Saturday, August 10, 2013

Daring Life

"Daring Life" was originally posted October 29, 2012 but taken down a few days later when Iranian blogger Sattar Beheshti was tortured and beaten to death by cyber police in Tehran.  The quote to the family from authorities read:  "Buy a grave today and come collect his corpse tomorrow."
I have come down from my rooftop and instead been jogging in the compound around the mosque where the men gather on their knees in the grass to chant and lift hands toward the sky. It was night and not even the little boys and girls who follow me throwing bottles at my feet or race after me afoot lunging at my t-shirt were there.  No street lamps either.  Just eerie silence and me.
Then, appearing out of the shadows through the front gate, one of my coworkers was leading a local man to his apartment. It was odd, their body language. My coworker, the one I call “Angry Man,” but who nicknames himself Bangkok Phil, is a behemoth. His massive shoulders and legs can barely squeeze onto the bus that drives us through the desert each day. The man was just a local Saudi. Dark browed and dusty haired in western clothes.  Sleek and without any muscle, he was half Phil's enormous size.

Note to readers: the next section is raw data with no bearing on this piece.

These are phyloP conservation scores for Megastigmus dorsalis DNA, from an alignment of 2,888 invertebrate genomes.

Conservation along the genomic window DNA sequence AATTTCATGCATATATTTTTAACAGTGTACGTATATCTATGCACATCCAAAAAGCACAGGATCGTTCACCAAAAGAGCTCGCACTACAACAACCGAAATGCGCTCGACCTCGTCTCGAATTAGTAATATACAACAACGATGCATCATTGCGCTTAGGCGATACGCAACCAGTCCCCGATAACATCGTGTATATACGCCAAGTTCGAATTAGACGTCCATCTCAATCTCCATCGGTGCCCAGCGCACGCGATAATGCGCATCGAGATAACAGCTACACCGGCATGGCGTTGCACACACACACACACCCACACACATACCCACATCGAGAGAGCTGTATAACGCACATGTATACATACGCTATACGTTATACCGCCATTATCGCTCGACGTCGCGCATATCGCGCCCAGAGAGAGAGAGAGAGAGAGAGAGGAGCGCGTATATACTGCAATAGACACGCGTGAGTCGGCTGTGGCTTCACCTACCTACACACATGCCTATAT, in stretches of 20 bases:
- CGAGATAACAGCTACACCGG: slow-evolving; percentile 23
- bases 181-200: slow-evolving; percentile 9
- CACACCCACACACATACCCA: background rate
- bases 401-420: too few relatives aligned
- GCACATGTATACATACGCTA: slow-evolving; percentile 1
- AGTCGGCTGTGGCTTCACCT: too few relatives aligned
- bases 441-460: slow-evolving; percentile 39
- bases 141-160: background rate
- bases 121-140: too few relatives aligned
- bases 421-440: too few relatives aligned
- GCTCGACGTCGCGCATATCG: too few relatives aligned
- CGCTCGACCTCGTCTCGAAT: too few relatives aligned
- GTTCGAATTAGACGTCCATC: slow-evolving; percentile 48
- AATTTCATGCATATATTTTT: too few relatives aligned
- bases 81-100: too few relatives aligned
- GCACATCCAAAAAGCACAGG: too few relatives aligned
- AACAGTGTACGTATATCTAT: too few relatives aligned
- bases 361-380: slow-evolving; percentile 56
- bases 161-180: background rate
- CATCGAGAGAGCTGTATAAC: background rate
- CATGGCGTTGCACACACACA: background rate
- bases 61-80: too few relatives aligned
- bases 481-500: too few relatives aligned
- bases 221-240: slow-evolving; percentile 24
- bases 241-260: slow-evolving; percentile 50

I passed by them and said nothing, just trotting along in the still night. The weather has cooled some and it’s quite a relief. I did think it queer though. Two men walking together ten paces apart down a lonely alley up the stairs to an apartment.
I kept on. Shirt soaked in sweat. Legs cutting and slicing the pavement before me.
Ten minutes later the men returned. The Saudi was sprinting away, a terrified look on his face, looking over his shoulder long after passing through the gate. Then Bangkok Phil appeared.  His shirt open, massive barrel chest dropping over the front of his unzipped pants.
I stopped then, as I was ten feet away.
“Pretty Daring, man?” I took off my headphones to look into his eyes.
Bangkok growled and stared off in a sneer. “He was worth the risk.”  Then walked back into the darkness leaving me alone on the street to finish my run.

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